Will Tesco Plc Make You Rich In 2015?

Tesco (LSE: TSCO) has only made short sellers rich in 2014, with the shares down more than 40% since the start of the year.

Everybody else will be wishing they could return their stock for a full refund, especially Warren Buffett, who lost $678m on Tesco in just three months.

So what does 2015 hold?

Year Of Destiny

Tesco is either the biggest contrarian opportunity the FTSE 100 has seen for some years, or the ultimate value trap. 2015 will almost certainly supply the answer.

If it’s the former, you need to screw up your courage and invest now, while it’s is still in the bargain bin. Tesco is trading at just 6.1 times earnings, against more than 15 times earnings for the FTSE 100 as a whole.

That price certainly looks tempting, given that it’s still the largest UK supermarket by far, with market share of 28.7%, according to Kantar Worldpanel.

Its share price is down from 29.8% one year ago, but the rate of losses have slowed.

Sales continue to tumble, however, down 3.7% in the 12 weeks to 9 November.

Sectoral Slide

It’s always much harder work turning a company round when the overall sector is declining as well. Kantar’s figures show that grocery sales fell by 0.2% over the last year, the first time that has happened since 1994.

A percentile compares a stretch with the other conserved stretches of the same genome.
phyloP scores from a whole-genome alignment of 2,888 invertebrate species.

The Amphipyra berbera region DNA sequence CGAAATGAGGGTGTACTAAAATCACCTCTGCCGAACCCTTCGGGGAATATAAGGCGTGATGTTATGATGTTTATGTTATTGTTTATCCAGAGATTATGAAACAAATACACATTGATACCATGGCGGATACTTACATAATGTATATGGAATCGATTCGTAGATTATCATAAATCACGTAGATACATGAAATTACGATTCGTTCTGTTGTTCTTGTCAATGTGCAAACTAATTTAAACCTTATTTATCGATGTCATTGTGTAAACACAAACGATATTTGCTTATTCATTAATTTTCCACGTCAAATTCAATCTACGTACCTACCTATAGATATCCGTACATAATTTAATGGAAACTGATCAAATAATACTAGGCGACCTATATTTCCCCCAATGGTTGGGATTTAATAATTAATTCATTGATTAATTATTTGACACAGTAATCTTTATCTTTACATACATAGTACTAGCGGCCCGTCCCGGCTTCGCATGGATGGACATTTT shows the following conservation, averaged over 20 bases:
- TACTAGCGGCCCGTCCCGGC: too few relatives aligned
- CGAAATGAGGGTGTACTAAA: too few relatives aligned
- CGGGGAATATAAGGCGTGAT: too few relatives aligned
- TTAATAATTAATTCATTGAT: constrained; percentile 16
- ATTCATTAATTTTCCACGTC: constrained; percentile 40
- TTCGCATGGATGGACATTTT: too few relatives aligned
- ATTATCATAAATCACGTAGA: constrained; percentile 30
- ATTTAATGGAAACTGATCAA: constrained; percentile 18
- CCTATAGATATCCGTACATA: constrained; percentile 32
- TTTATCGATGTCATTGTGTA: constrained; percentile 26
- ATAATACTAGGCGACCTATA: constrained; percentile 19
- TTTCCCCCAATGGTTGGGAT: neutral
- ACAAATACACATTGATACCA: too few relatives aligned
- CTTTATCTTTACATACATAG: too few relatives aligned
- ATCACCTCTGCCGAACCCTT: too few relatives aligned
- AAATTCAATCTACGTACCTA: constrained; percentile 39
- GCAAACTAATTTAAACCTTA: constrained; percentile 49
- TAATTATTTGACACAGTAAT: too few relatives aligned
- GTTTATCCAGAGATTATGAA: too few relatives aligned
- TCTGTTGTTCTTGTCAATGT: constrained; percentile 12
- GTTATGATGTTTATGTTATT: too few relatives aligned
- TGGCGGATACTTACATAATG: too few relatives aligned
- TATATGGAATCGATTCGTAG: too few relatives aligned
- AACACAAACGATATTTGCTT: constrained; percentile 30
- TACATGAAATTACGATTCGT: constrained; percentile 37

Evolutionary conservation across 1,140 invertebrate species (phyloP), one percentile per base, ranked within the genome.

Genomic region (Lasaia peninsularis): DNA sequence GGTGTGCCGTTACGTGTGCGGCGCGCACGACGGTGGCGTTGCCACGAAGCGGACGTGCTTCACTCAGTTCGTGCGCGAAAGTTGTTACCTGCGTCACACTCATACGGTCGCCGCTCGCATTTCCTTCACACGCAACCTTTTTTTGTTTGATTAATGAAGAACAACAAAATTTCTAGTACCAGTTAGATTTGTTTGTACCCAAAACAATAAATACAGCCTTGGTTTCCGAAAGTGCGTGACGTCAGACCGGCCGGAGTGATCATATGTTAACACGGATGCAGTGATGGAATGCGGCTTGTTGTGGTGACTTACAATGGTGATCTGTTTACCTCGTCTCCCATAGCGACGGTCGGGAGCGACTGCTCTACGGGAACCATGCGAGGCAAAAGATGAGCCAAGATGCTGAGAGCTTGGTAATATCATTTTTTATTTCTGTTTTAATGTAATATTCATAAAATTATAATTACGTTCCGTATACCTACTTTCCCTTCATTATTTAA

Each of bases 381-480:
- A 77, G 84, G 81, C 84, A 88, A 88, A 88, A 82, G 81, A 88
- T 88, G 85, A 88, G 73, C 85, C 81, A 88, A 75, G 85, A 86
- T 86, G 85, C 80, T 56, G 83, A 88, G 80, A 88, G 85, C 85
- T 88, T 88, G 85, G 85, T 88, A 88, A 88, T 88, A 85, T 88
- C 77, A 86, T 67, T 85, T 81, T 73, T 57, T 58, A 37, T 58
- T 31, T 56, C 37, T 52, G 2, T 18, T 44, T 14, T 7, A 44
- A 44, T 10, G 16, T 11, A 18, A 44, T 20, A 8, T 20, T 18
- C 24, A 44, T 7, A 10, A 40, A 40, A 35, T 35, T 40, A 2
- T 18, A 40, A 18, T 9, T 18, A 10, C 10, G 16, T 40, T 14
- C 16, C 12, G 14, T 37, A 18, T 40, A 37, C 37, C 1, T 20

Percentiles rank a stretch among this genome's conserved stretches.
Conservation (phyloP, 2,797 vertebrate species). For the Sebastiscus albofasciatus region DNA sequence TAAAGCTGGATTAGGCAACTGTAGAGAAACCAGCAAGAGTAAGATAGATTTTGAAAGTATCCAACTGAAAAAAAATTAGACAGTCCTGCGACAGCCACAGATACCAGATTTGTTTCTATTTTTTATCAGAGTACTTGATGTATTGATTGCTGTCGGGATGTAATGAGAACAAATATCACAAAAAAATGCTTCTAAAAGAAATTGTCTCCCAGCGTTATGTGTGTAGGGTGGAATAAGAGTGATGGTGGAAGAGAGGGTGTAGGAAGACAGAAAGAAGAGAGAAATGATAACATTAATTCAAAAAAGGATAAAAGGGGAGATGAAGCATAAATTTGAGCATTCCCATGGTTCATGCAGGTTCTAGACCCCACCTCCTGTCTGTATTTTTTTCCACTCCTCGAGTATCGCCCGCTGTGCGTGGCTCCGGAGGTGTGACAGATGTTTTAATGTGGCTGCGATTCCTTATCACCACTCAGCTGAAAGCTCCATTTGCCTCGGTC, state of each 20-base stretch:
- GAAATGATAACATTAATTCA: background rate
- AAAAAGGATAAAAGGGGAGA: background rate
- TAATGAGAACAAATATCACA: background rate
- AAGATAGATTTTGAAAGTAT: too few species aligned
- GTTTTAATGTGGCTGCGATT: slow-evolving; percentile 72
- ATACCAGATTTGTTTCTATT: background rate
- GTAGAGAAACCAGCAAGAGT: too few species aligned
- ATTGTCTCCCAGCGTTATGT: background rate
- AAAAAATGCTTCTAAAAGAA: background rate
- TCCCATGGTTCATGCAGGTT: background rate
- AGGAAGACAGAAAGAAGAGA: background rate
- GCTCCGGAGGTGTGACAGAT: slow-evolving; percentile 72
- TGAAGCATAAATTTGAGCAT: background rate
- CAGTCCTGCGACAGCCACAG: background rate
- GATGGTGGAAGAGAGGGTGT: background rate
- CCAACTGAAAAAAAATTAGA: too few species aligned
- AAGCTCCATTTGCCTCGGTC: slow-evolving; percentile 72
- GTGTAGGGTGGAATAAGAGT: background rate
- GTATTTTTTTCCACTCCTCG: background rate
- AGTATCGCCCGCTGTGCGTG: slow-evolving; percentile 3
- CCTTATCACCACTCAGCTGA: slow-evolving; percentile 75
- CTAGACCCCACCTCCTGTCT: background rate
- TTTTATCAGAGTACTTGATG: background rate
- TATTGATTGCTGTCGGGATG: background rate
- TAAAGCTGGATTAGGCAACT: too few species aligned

Price deflation is expected to continue into 2015, although hopes are rising that wage growth will finally return to put more money into shoppers’ pockets, and make them feel less bitter about supermarket prices.

Aldi and Lidl will no doubt continue to gain share at the expense of Tesco, Sainsbury’s and Morrisons, but their breakneck growth can’t continue forever. 

2015 may reveal that they have now scooped up the low hanging (temptingly priced) fruit. 

Low Expectations May Help

The big question hanging over Tesco is what new boss Dave Lewis does. Dave is quietly knuckling down to the task in hand, rather than making grand promises, but he will need to show concrete progress next year.

Given the conveyor belt of bad news Tesco has delivered this year, including profit warnings and accounting scandals, even a slight improvement could have a dramatic impact on market sentiment.

Buying shares in Tesco is a leap of faith. A company this size really shouldn’t be this risky, but it is. Tesco’s luck ran out this year, with even its rare successes — convenience stores — only succeeding in cannibalising superstore sales. The stock is too risky for me, but I may be kicking myself in one year’s time. Do you feel lucky?

The FTSE 100 has been flat in 2014 but markets go in cycles and next year it could start buzzing again. 

Buying at times like now, when confidence is low, is just one way you can join the growing number of surprise UK millionaires who earned their wealth on the stock market.

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Harvey Jones has no position in any shares mentioned. The Motley Fool UK owns shares of Tesco. We Fools don't all hold the same opinions, but we all believe that considering a diverse range of insights makes us better investors.